The first part of a major shake-up of the rail fares system designed to make it easier for passengers to buy train tickets is to be introduced next month, it was announced today.
Aimed mainly at those travelling at off-peak times and first mentioned in the Government's rail White Paper last year, the new system is being brought in by the Association of Train Operating Companies (ATOC).
From 18 May, all advance purchase fares, which are substantially discounted, will be known simply as Advance and discounts for Railcards will now also apply.
The Advance title will replace the numerous names for these tickets - including Leisure Advance, Business Advance, Value Advance and Apex.
Then from September 7, the turn-up-and-go tickets will be grouped into two categories - Anytime and Off-peak.
Anytime fares (singles and returns) can be purchased right up to the day and time of travel and used on any train without peak hour or any other restriction. Current ticket types that fall into the Anytime category include open singles and returns.
Off-peak tickets can be bought at anytime for journeys, including day returns, right up until the time of departure but they carry restrictions on the time or day of travel. Current ticket types that will become known as Off-peak include the Saver and Cheap Day Returns.
On some routes, where there are two off-peak fares, the cheaper fares will be called the Super Off-Peak. Current SuperSaver tickets fall into this category.
The new fare categories mean that passengers have only to choose from one of three ticket types when planning their journey and websites and booking office information will reflect this. The changes are designed to enable people to buy the best value ticket to match their journey more easily.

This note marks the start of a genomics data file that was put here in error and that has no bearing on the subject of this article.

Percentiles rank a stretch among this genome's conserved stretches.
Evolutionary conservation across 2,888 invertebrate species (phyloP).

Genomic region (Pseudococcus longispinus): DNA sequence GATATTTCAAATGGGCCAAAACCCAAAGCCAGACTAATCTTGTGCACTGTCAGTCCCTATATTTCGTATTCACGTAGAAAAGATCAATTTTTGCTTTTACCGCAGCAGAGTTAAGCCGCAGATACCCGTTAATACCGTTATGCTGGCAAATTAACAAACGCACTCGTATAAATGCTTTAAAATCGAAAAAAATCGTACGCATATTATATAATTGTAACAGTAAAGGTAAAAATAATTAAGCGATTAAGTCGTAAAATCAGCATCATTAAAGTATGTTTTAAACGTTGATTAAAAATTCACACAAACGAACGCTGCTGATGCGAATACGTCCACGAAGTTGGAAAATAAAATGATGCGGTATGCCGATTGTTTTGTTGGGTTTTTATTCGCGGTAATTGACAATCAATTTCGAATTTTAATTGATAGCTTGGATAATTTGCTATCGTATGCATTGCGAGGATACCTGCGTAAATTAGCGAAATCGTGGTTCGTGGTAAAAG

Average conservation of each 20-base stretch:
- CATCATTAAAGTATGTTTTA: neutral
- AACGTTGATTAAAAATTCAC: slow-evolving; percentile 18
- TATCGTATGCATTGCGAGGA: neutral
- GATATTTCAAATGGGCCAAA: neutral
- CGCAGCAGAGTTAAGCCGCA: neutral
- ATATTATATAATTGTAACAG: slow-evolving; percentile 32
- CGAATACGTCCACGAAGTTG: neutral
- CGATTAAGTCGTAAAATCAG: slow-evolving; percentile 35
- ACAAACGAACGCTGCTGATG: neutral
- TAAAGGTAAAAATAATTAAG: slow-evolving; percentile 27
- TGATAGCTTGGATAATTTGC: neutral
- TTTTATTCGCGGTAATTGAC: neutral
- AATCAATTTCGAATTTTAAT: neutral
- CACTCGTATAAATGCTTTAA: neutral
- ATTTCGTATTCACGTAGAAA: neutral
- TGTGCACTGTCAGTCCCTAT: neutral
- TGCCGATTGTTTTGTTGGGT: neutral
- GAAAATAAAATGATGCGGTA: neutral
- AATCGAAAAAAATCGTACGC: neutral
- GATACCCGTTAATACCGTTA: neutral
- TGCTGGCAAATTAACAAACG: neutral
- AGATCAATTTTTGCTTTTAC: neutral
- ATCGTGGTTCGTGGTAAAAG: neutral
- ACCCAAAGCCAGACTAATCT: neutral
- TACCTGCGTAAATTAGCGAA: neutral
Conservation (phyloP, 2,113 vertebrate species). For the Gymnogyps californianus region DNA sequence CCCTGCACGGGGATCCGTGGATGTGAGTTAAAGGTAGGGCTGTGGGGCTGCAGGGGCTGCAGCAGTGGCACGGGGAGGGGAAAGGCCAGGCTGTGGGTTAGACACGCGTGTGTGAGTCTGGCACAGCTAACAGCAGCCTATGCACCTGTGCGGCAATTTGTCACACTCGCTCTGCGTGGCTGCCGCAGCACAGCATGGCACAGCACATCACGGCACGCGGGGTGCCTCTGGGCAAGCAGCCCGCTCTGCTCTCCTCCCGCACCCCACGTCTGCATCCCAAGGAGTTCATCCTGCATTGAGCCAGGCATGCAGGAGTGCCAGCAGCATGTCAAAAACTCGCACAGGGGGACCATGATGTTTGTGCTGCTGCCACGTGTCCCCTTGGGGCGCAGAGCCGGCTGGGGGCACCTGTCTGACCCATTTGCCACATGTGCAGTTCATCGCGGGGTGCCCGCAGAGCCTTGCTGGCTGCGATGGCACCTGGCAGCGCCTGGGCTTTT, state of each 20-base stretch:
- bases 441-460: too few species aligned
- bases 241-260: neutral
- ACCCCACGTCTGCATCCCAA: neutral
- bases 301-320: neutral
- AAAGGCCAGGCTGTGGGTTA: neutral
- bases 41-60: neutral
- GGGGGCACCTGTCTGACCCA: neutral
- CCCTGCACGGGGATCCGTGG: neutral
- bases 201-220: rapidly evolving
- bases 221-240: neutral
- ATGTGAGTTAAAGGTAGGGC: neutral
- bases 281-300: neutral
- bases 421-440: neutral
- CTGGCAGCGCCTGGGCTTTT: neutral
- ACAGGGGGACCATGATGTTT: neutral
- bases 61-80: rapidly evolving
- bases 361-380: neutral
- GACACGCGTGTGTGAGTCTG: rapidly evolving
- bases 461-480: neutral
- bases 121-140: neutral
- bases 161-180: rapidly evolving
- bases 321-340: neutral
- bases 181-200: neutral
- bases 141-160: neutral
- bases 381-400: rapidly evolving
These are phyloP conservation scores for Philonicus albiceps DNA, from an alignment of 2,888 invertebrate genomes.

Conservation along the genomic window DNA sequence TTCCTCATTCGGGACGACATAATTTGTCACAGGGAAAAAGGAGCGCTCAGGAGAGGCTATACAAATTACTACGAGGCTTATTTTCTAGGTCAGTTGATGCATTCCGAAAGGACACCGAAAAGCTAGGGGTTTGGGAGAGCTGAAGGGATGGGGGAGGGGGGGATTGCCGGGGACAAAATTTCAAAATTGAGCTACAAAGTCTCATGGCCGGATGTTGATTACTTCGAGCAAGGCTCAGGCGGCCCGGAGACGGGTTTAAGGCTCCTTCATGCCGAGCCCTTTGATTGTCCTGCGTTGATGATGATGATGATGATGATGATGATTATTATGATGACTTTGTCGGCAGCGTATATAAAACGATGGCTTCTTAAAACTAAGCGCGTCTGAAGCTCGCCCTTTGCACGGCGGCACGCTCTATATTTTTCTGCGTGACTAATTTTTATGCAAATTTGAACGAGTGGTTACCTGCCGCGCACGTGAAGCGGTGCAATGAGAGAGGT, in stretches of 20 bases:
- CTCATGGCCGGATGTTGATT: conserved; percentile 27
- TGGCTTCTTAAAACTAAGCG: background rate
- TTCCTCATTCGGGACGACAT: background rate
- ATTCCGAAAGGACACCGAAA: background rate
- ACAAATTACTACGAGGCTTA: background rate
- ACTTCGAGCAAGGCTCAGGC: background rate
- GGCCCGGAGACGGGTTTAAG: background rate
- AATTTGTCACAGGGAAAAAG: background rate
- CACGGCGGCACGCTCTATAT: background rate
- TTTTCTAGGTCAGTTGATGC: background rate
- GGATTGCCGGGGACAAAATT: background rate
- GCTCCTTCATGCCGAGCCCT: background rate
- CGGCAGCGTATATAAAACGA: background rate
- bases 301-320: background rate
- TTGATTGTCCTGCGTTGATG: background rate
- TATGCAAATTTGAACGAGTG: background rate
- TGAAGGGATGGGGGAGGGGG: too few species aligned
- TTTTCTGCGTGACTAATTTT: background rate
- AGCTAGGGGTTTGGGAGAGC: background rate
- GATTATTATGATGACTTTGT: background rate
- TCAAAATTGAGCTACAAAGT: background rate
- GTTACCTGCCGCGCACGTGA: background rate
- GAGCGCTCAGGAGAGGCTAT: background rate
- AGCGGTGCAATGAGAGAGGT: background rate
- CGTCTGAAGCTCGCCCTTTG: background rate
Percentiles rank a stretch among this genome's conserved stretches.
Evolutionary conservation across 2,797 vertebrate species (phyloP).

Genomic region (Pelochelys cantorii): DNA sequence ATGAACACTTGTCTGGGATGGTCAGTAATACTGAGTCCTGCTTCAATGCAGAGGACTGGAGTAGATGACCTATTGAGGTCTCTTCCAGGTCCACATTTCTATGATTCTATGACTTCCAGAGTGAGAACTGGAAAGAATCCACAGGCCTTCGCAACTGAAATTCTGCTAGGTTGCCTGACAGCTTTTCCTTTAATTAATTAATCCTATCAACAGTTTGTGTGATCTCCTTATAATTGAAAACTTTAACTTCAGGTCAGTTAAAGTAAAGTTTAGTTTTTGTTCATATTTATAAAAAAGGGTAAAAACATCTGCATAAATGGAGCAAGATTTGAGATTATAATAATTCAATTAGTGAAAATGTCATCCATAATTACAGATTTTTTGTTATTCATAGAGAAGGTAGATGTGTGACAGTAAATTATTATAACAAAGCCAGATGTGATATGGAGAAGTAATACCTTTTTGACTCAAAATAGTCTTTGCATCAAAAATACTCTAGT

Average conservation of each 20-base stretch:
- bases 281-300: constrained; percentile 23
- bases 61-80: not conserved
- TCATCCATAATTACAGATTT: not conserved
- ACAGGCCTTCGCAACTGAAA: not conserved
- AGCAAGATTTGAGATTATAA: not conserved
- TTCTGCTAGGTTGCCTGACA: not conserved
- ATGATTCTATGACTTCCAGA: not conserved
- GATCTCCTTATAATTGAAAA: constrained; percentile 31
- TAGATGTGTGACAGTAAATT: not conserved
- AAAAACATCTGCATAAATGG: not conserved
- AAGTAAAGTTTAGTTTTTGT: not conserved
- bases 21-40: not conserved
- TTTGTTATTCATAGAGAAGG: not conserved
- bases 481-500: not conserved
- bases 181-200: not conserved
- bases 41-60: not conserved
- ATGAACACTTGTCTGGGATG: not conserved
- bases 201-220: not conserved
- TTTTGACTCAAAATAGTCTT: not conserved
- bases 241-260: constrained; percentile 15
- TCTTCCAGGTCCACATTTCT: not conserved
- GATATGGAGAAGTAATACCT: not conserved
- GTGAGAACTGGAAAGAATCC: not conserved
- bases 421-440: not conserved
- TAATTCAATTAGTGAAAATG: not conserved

ATOC commercial director David Mapp said: "This is the biggest shake up in the fares and ticketing system for many years and we want passengers to take advantage of it and also encourage more people to take the train.
"Passengers have told us that they want a simpler fares system. We are listening and responding. These changes will enable people to buy train tickets more easily and with greater confidence."
Some tickets are not affected by the changes. These include season tickets and London Oystercards.
ATOC said the price of train tickets will not be increased as a result of the new fares structure and the regulation of fares, whereby around 40 per cent of fares are price-capped annually, is unaffected.
Anthony Smith, chief executive of rail customer watchdog Passenger Focus, said: "Simplifying the range of fares is a big step in the right direction. Anything that hacks away at the current fares jungle will help. Fares names such as First Great Western Firstminute Business Standard, among others, will not be missed."
Passenger Focus research has shown that fewer than half of passengers are confident of getting the best-value ticket for their journey, while fewer than half claim to understand the range of tickets and fares available.
Mr Smith continued: "Our research shows that passengers like the new (fare) names. The combination of the ability to mix and match outward and return fares, railcard discount on a broader range of fare and the new names should help passengers make better, more informed choices."
Campaign for Better Transport (formerly Transport 2000) welcomed the new fare structure but called on the Government to reduce the cost of rail fares, especially for last-minute journeys.
The campaign's executive director Stephen Joseph said: "The real cost of rail fares has increased by 6 per cent in the last 10 years, and Government plans mean it will increase further.
"Advance tickets are sometimes cheap but people can't always plan their journeys weeks beforehand. The Government must make train travel the cheap and easy option if we're going to reduce carbon emissions from transport."
Liberal Democrat transport spokesman Norman Baker MP said: "This is a sensible move which will helpfully clear away the bewildering array of weekend fares, super savers and open returns. But there is much more that can be done to bring clarity to fares.
"There are some good deals around, but travellers are often left confused as to how to get hold of cheap tickets.
"It would help everyone if train companies made their advance ticket policies public so that travellers were clear about what bargain tickets are available and when and how they can best buy them."Reuse content